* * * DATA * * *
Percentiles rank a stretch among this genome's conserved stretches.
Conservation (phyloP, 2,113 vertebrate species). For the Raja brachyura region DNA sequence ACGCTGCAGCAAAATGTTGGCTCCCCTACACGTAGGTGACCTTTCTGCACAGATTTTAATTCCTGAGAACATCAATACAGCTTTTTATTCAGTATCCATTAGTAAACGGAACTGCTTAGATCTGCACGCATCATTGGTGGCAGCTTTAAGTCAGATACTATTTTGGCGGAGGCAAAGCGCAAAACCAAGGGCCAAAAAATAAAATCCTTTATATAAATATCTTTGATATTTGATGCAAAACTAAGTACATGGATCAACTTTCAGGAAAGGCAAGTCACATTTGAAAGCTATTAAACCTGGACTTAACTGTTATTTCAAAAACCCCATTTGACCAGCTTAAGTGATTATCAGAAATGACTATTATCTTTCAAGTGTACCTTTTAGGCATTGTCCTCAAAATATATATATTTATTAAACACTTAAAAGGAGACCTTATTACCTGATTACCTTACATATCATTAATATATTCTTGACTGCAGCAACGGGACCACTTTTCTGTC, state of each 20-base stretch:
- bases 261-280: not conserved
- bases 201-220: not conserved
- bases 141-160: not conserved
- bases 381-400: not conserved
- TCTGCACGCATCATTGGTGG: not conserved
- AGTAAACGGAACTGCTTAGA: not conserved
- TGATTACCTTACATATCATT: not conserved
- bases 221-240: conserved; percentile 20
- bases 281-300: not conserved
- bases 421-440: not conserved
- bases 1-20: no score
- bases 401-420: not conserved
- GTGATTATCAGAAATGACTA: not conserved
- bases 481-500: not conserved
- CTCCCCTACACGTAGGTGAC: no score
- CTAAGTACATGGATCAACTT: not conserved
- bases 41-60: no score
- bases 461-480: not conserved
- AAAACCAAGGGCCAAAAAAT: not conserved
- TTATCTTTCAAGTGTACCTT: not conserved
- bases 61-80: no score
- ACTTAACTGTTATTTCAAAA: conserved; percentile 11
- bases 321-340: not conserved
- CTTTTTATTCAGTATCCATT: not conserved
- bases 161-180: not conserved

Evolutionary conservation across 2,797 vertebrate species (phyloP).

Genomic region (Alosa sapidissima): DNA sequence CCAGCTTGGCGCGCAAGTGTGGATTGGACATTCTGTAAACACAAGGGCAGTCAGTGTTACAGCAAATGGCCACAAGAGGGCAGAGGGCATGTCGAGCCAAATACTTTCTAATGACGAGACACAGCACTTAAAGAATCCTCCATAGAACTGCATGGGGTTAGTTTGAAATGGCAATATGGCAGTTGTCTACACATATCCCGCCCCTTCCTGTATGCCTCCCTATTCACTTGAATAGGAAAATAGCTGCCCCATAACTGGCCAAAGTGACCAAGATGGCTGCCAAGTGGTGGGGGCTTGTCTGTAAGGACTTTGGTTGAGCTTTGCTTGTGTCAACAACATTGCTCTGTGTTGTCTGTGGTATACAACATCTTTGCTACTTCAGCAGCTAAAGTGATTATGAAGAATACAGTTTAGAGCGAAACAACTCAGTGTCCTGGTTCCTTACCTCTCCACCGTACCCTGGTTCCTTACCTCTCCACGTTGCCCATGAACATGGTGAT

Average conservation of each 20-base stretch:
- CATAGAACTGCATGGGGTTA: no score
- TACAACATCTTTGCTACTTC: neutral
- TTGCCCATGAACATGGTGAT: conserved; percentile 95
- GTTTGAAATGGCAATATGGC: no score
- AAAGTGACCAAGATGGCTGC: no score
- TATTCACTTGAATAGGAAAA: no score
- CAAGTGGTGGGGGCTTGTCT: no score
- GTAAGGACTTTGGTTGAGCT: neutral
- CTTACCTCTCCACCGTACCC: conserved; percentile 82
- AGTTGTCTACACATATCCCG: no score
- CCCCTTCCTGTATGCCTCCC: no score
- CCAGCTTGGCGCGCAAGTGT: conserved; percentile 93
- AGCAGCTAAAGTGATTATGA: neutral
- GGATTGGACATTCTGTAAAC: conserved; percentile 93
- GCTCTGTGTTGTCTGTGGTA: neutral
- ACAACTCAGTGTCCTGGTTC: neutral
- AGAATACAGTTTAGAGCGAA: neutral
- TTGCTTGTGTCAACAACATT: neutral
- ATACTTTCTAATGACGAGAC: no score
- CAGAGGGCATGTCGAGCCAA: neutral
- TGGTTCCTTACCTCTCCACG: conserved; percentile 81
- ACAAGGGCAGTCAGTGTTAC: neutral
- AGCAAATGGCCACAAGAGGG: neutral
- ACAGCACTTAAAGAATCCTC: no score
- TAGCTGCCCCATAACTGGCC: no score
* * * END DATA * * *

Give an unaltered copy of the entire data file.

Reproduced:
Percentiles rank a stretch among this genome's conserved stretches.
Conservation (phyloP, 2,113 vertebrate species). For the Raja brachyura region DNA sequence ACGCTGCAGCAAAATGTTGGCTCCCCTACACGTAGGTGACCTTTCTGCACAGATTTTAATTCCTGAGAACATCAATACAGCTTTTTATTCAGTATCCATTAGTAAACGGAACTGCTTAGATCTGCACGCATCATTGGTGGCAGCTTTAAGTCAGATACTATTTTGGCGGAGGCAAAGCGCAAAACCAAGGGCCAAAAAATAAAATCCTTTATATAAATATCTTTGATATTTGATGCAAAACTAAGTACATGGATCAACTTTCAGGAAAGGCAAGTCACATTTGAAAGCTATTAAACCTGGACTTAACTGTTATTTCAAAAACCCCATTTGACCAGCTTAAGTGATTATCAGAAATGACTATTATCTTTCAAGTGTACCTTTTAGGCATTGTCCTCAAAATATATATATTTATTAAACACTTAAAAGGAGACCTTATTACCTGATTACCTTACATATCATTAATATATTCTTGACTGCAGCAACGGGACCACTTTTCTGTC, state of each 20-base stretch:
- bases 261-280: not conserved
- bases 201-220: not conserved
- bases 141-160: not conserved
- bases 381-400: not conserved
- TCTGCACGCATCATTGGTGG: not conserved
- AGTAAACGGAACTGCTTAGA: not conserved
- TGATTACCTTACATATCATT: not conserved
- bases 221-240: conserved; percentile 20
- bases 281-300: not conserved
- bases 421-440: not conserved
- bases 1-20: no score
- bases 401-420: not conserved
- GTGATTATCAGAAATGACTA: not conserved
- bases 481-500: not conserved
- CTCCCCTACACGTAGGTGAC: no score
- CTAAGTACATGGATCAACTT: not conserved
- bases 41-60: no score
- bases 461-480: not conserved
- AAAACCAAGGGCCAAAAAAT: not conserved
- TTATCTTTCAAGTGTACCTT: not conserved
- bases 61-80: no score
- ACTTAACTGTTATTTCAAAA: conserved; percentile 11
- bases 321-340: not conserved
- CTTTTTATTCAGTATCCATT: not conserved
- bases 161-180: not conserved

Evolutionary conservation across 2,797 vertebrate species (phyloP).

Genomic region (Alosa sapidissima): DNA sequence CCAGCTTGGCGCGCAAGTGTGGATTGGACATTCTGTAAACACAAGGGCAGTCAGTGTTACAGCAAATGGCCACAAGAGGGCAGAGGGCATGTCGAGCCAAATACTTTCTAATGACGAGACACAGCACTTAAAGAATCCTCCATAGAACTGCATGGGGTTAGTTTGAAATGGCAATATGGCAGTTGTCTACACATATCCCGCCCCTTCCTGTATGCCTCCCTATTCACTTGAATAGGAAAATAGCTGCCCCATAACTGGCCAAAGTGACCAAGATGGCTGCCAAGTGGTGGGGGCTTGTCTGTAAGGACTTTGGTTGAGCTTTGCTTGTGTCAACAACATTGCTCTGTGTTGTCTGTGGTATACAACATCTTTGCTACTTCAGCAGCTAAAGTGATTATGAAGAATACAGTTTAGAGCGAAACAACTCAGTGTCCTGGTTCCTTACCTCTCCACCGTACCCTGGTTCCTTACCTCTCCACGTTGCCCATGAACATGGTGAT

Average conservation of each 20-base stretch:
- CATAGAACTGCATGGGGTTA: no score
- TACAACATCTTTGCTACTTC: neutral
- TTGCCCATGAACATGGTGAT: conserved; percentile 95
- GTTTGAAATGGCAATATGGC: no score
- AAAGTGACCAAGATGGCTGC: no score
- TATTCACTTGAATAGGAAAA: no score
- CAAGTGGTGGGGGCTTGTCT: no score
- GTAAGGACTTTGGTTGAGCT: neutral
- CTTACCTCTCCACCGTACCC: conserved; percentile 82
- AGTTGTCTACACATATCCCG: no score
- CCCCTTCCTGTATGCCTCCC: no score
- CCAGCTTGGCGCGCAAGTGT: conserved; percentile 93
- AGCAGCTAAAGTGATTATGA: neutral
- GGATTGGACATTCTGTAAAC: conserved; percentile 93
- GCTCTGTGTTGTCTGTGGTA: neutral
- ACAACTCAGTGTCCTGGTTC: neutral
- AGAATACAGTTTAGAGCGAA: neutral
- TTGCTTGTGTCAACAACATT: neutral
- ATACTTTCTAATGACGAGAC: no score
- CAGAGGGCATGTCGAGCCAA: neutral
- TGGTTCCTTACCTCTCCACG: conserved; percentile 81
- ACAAGGGCAGTCAGTGTTAC: neutral
- AGCAAATGGCCACAAGAGGG: neutral
- ACAGCACTTAAAGAATCCTC: no score
- TAGCTGCCCCATAACTGGCC: no score